HandLab Clinical Pearls

September 2020 No. 64

Hands Down: Scapholunate Instability Treatment

Karol Young, OTD, OTR/L, CHT

 

A 73-year-old man [H.W.] presented in our clinic after twisting his right dominant wrist as he caught himself while falling. Diagnosed with a probable scapholunate [SL] ligament tear, H.W. could not undergo further diagnostic testing or surgery because of comorbidities.  H.W. complained of localized dorsoradial wrist pain [6/10], had a positive scaphoid shift test (1), mild dorsal wrist edema, a weak and painful grip [20 lbs. as compared to 60 lbs. on contralateral side], and right proximal forearm muscle wasting. [See Figure 1.] My co-worker asked, “How should we treat this patient?”

Figure 1. Wasting of the right proximal forearm muscles.

To reduce the persistent pain [6/10] H.W. had experienced for 2-3 months, he wore a wrist immobilization orthosis for two weeks. After two weeks of immobilization, his pain was reduced to 1/10, and he began a program of stabilization exercises to control his SL instability.

Stabilization exercises are based on kinesiological rationale. When SL instability is present, the pull of the extensor carpi ulnaris [ECU] causes scaphoid collapse.

This may seem illogical since the ECU tendon inserts on the base of the fifth metacarpal which is on the opposite side of the wrist. But the ECU pronates the distal carpal row, which pulls the scaphoid into flexion, pronation, and slight radial deviation.

The extensor carpi radialis longus [ECRL], extensor carpi radialis brevis [ECRB], and the abductor pollicis longus [APL] tendons on the other side of the wrist, supinate the distal carpal row which pulls the scaphoid into extension and supination: the normal anatomical position.

Volarly, the flexor carpi radialis [FCR] tendon lies over the scaphoid and when it contracts, the tension assists in scaphoid stabilization (2-4).

Therefore, in the presence of SL ligament insufficiency, the goal is to inhibit ECU activity [prevent distal row pronation] and activate ECRL, APL and FCR activity [encourage distal row supination] to maintain scaphoid stability, thus minimizing stress to the scapholunate ligament.

As H.W. began weaning from his orthosis he initiated active range of motion focusing on wrist flexion with ulnar deviation and wrist extension with radial deviation [called dart thrower’s motion]. [See Figure 2.] This exercise not only uses wrist motion required for activities of daily living, but also maximizes the biomechanical advantage of the ECRL and APL (4).

Figure 2. Dart thrower’s motion facilitates a functional movement pattern

Isometric exercises to activate the FCR, ECRL, and ECRB were begun to promote stability of the distal carpal row, with close monitoring to prevent pain exacerbation.  With his pain under control, the patient progressed to isotonic exercises with the forearm in pronation, to inhibit ECU activation. [See Figure 3.]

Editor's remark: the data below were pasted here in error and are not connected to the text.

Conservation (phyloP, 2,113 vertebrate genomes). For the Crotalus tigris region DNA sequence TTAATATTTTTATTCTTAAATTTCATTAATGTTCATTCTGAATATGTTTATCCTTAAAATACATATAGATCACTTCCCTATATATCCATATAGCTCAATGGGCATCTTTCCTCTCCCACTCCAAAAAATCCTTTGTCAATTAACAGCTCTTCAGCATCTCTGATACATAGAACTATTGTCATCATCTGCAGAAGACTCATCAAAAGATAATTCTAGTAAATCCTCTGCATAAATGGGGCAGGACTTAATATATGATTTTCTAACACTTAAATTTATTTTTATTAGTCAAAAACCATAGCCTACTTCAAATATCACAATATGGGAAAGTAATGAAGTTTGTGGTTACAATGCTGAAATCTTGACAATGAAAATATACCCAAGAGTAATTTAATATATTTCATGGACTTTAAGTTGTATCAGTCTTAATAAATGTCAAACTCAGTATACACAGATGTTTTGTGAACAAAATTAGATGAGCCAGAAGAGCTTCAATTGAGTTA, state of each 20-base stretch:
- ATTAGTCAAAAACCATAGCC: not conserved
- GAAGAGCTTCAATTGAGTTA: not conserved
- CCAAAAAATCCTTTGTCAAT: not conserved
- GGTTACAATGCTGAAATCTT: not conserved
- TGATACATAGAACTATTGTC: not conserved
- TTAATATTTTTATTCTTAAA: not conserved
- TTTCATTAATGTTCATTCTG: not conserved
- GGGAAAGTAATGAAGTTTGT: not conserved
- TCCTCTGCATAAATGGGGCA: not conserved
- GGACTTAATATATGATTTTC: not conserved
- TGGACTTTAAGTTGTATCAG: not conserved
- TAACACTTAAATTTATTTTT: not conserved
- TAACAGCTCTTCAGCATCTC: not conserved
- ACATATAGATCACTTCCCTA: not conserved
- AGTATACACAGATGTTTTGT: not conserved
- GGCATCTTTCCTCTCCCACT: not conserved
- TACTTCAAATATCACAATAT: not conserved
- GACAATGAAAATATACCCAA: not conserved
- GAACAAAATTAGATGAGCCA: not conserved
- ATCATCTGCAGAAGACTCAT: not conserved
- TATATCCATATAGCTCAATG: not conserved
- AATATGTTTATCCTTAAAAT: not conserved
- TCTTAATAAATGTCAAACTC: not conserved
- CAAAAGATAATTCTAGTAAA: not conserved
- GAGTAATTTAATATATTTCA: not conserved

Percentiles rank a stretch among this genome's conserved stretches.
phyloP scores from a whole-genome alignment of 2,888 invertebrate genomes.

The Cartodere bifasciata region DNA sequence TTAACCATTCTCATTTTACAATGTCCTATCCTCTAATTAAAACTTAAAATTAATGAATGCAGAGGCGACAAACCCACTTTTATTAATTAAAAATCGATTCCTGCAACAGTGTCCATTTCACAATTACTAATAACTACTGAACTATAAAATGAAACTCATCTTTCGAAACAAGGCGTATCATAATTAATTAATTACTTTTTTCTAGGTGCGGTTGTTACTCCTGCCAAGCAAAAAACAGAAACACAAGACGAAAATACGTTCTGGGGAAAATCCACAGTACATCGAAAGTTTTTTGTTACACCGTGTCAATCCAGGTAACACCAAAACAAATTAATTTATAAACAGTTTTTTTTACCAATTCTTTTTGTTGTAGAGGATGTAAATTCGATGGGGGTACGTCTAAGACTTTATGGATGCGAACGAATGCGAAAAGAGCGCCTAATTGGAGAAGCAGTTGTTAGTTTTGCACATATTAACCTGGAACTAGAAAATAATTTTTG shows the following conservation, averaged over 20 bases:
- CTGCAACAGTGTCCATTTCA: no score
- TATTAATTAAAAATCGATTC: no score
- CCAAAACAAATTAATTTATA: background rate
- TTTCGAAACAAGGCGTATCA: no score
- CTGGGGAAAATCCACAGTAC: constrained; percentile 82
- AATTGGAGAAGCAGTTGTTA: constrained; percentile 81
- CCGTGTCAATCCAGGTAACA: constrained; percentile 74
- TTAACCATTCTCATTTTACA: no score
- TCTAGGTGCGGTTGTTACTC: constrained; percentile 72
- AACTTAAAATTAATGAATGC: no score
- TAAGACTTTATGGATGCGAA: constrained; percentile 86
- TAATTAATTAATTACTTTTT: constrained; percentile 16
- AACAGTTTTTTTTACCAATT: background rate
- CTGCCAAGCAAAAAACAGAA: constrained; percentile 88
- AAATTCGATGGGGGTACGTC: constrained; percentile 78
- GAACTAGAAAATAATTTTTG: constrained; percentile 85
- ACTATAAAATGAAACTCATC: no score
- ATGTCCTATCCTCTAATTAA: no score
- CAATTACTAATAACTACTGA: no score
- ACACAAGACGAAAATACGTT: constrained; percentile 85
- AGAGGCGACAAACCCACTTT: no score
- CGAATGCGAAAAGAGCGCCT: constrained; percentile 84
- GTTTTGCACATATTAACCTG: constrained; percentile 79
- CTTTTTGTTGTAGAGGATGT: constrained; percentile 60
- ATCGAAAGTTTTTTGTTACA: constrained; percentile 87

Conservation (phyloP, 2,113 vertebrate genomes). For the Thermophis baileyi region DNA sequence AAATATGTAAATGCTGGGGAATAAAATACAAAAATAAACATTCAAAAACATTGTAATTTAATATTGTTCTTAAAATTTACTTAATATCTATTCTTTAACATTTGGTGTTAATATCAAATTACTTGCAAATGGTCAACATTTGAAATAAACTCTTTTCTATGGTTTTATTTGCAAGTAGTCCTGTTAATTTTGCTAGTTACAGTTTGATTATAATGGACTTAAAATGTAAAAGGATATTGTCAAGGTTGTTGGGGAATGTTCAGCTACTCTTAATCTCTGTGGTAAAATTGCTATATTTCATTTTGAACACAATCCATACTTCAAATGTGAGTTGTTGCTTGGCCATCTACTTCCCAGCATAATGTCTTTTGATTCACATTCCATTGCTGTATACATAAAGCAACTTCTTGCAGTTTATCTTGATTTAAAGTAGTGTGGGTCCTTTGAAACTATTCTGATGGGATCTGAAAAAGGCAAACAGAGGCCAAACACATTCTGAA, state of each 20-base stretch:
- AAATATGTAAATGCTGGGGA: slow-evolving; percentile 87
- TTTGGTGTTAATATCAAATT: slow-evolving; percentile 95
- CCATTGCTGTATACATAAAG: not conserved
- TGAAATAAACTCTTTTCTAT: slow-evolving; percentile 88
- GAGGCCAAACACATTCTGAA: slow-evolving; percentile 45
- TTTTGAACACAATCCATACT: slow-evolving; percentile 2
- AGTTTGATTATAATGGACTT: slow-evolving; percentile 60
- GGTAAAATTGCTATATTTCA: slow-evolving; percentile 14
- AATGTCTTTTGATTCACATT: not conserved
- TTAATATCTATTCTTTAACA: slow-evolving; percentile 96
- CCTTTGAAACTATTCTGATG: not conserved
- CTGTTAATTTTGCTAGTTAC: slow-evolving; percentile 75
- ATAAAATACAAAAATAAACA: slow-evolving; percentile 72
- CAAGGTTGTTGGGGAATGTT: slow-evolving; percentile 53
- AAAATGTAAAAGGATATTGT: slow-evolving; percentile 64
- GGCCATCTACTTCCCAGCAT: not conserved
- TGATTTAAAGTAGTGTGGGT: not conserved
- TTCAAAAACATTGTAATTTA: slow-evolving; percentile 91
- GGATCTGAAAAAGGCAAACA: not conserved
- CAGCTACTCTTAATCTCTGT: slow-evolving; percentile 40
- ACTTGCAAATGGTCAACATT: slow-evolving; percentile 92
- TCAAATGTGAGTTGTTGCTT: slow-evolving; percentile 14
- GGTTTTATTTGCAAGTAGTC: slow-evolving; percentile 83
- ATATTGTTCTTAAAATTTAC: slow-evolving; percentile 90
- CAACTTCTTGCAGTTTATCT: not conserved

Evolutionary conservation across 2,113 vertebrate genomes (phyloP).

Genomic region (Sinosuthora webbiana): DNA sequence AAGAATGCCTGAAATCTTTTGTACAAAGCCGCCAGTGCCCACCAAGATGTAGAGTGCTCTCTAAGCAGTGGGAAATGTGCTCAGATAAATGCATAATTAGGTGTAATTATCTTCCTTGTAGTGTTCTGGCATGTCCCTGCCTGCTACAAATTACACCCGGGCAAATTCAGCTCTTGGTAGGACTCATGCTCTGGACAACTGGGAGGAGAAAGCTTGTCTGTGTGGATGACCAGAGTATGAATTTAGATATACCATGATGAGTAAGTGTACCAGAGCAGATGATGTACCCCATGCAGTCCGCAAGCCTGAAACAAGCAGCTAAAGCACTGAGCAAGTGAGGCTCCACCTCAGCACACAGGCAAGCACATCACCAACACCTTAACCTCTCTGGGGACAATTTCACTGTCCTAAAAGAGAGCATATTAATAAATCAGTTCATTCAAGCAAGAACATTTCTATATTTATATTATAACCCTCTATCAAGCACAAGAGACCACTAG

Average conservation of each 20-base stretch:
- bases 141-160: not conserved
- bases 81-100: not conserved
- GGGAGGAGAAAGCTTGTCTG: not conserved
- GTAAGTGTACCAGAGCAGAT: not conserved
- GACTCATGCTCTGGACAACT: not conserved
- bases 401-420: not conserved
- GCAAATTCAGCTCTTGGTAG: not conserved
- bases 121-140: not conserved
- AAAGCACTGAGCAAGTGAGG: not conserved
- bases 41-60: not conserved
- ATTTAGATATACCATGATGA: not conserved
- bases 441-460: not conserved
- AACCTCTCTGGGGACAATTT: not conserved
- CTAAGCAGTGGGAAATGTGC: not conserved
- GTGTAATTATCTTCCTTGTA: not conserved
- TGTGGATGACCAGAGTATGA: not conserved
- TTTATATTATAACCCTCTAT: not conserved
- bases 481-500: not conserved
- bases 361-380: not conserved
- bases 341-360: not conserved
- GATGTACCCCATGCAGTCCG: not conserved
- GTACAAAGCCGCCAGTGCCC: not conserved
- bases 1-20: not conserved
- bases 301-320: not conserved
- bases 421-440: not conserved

Figure 3: Isometric and isotonic activities in pronation inhibit use of the extensor carpi ulnaris

Because H. W. had not used his wrist in several months, sensorimotor activities including mirror feedback, closed chain exercises, and perturbation exercises were implemented to improve his joint position sense (4). Improving joint position sense helps avoid re-injury. [See Figure 4.]

Figure 4. Activities for improving wrist joint position sense

Current evidence of SL ligament biomechanics guided H.W.’s non-surgical treatment.  At the time of discharge, H.W. used his cane in his right hand, brushed his teeth, and drove without pain. His grip strength increased by 12 lbs. and his pain level remained 0/10 both at rest and with activity. As a precaution, he continued to use a wrist support while doing yard work and heavy lifting.

 

  1. Watson HK, Ashmead DIV, Makhlouf MV. Examination of the scaphoid. J Hand Surg. 1988;13: 675-660.
  2. Esplugas M, Garcia-Elias M, Lluch A, Pérez ML. Role of muscles in the stabilization of ligament-deficient wrists. J Hand Ther. 2016;29: 166-174
  3. Eraktas I, Ayhan C, Hayran M, Soylu AR. Alterations in forearm muscle activation patterns after scapholunate interosseous ligament injury: A dynamic electromyography study. J Hand Ther. 2020; xxx:1-11. https://doi.org/10.1016/j.jht.2020.03.018.
  4. Wolff AL, Wolfe SW. Rehabilitation for scapholunate injury: Application of scientific and clinical evidence to practice. J Hand Ther. 2016;29: 146-153.

 

Download Clinical Pearl No. 64, Hands Down: Scapholunate Instability Treatment, September 2020

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Disclaimer: BraceLab Clinical Pearls are intended to be an informal sharing of practical clinical ideas; not formal evidence-based conclusions of fact.

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